This seems to do the trick, even tho it still gives the following warning:

    warning: reference to local variable 'outV' returned

    It does the trick and runs properly.

    Thanks everyone for the (fast) response!!
    Your operator+ has an outP and has to return by value because it creates a whole new object (and operator+ should not modify either the left hand nor the right hand value).

    Operator= however should modify *this (the left hand value) and not return any local objects.

    You may need to post new code if you still have this problem.
    I might be wrong.

    Thank you, anon. You sure know how to recognize different types of trees from quite a long way away.
    Quoted more than 1000 times (I hope).

  13. #13
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    Quote Originally Posted by laserlight View Post
    You could also do operator chaining if operator= returns by value, but it would (semantically) result in unnecessary copies.
    Oops. I recently argued against someone writing a "void operator=()" at work, and still had that on my brain.

  14. #14
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    Well I changed the code to Anons first post but the same error still pops up:
    Code:
    #include <iostream>
    
    using namespace std;
    
    //------------------------------
    //Point class begin
    //------------------------------
    class Point
    {
    public:
    	Point(float f_x = 1.0, float f_y = 1.0, float f_z = 1.0);
    	~Point();
    	
    	float getX() const;
    	float getY() const;
    	float getZ() const;
    	
    	void setX(float X);
    	void setY(float Y);		
    	void setZ(float Z);
    	
    	Point& operator =(Point &p);
    	Point operator +(Point &p) const;
    	
    private:
    		float x, y, z;
    	
    protected:
    		
    };
    
    Point::Point(float f_x, float f_y, float f_z)
    {
    	x = f_x;
    	y = f_y;
    	z = f_z;
    }
    
    Point::~Point()
    {
    }
    
    float Point::getX() const
    {
    	return x;
    }
    
    float Point::getY() const
    {
    	return y;
    }
    
    float Point::getZ() const
    {
    	return z;
    }
    
    void Point::setX(float X)
    {
    	x = X;
    }
    
    void Point::setY(float Y)
    {
    	y = Y;
    }
    
    void Point::setZ(float Z)
    {
    	z = Z;
    }
    
    Point& Point::operator =(Point &p)
    {
    	setX(p.getX());
    	setY(p.getY());
    	setZ(p.getZ());
    	
    	return *this;
    }
    
    Point Point::operator +(Point &p) const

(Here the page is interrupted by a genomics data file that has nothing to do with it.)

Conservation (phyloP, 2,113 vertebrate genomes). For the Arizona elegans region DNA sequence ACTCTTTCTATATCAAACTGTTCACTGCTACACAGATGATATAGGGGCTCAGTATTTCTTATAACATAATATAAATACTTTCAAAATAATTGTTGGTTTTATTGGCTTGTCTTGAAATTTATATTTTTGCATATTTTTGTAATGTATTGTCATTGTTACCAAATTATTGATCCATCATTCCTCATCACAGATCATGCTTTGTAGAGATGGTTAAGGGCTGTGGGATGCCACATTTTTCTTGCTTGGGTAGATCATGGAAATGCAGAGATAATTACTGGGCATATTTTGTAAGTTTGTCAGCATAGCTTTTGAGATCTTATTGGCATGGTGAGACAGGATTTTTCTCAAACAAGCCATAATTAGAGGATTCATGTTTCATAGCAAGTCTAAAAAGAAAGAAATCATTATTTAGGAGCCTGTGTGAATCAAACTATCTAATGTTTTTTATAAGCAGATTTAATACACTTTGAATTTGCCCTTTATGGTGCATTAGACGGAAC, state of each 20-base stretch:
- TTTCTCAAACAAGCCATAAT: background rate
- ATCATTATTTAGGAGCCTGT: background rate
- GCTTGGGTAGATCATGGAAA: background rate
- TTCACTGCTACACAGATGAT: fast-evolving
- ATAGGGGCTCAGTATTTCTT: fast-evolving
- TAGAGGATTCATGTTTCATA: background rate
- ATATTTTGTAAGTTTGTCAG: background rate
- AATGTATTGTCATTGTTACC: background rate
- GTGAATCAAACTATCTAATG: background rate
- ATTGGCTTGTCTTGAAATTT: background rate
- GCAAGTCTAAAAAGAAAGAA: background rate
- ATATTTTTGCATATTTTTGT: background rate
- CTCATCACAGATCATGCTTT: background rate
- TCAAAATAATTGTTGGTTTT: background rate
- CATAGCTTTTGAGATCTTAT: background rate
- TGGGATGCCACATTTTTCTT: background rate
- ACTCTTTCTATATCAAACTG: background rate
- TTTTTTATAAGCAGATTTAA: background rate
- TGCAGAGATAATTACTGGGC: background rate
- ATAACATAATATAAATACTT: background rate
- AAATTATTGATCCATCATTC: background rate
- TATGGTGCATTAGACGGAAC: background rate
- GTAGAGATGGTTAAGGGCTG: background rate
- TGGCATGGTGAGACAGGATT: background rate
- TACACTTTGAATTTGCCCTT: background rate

{
    	Point outP;
    	outP.setX(getX() + p.getX());
    	outP.setY(getY() + p.getY());
    	outP.setZ(getZ() + p.getZ());
    	
    	return outP;
    }
    
    //---------------------------
    //Point class end
    //---------------------------
    
    
    int main (int argc, char * const argv[]) 
    {
    	Point p1(4, 2, 1);
    	Point p2(6, 3, 8);
    	
    	Point p3;
    	p3 = p2 + p1;
    	
        return 0;
    }
    The error just changed slightly because of the const:

    error: no match for 'operator=' in 'p3 = Point:perator+(Point&) const(((Point&)(& p1)))'

    Then I had a closer look at the warning it told me and come up with the following that also seems to work with no errors or warnings:

    Code:
    class Point
    {
    public:
    	Point(float f_x = 1.0, float f_y = 1.0, float f_z = 1.0);
    	~Point();
    	
    	float getX();
    	float getY();
    	float getZ();
    	
    	void setX(float X);
    	void setY(float Y);		
    	void setZ(float Z);
    	
    	Point operator =(Point *p);
    	Point operator +(Point &p);
    	
    private:
    		float x, y, z;
    	
    protected:
    		
    };
    I'm only wondering is this correct C++? It looks alright to me.

    And can anybody still tell me why my original code doesn't work in Xcode but will work in .NET?
    Last edited by Sjiep; 04-19-2008 at 11:03 PM. Reason: Added another example

  15. #15
    and the hat of sweating
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    Code:
    Point& Point::operator =(Point &p)
    should be:
    Code:
    Point& Point::operator =(const Point &p)
    because you aren't (and shouldn't be) modifying p.
    After that, it compiles fine in Comeau C++ compiler.

    Quote Originally Posted by Sjiep
    And can anybody still tell me why my original code doesn't work in Xcode but will work in .NET?
    I have no idea? Maybe one of them has a bug, or maybe one has an extension to try to make it more helpful?
    Last edited by cpjust; 04-19-2008 at 11:34 PM.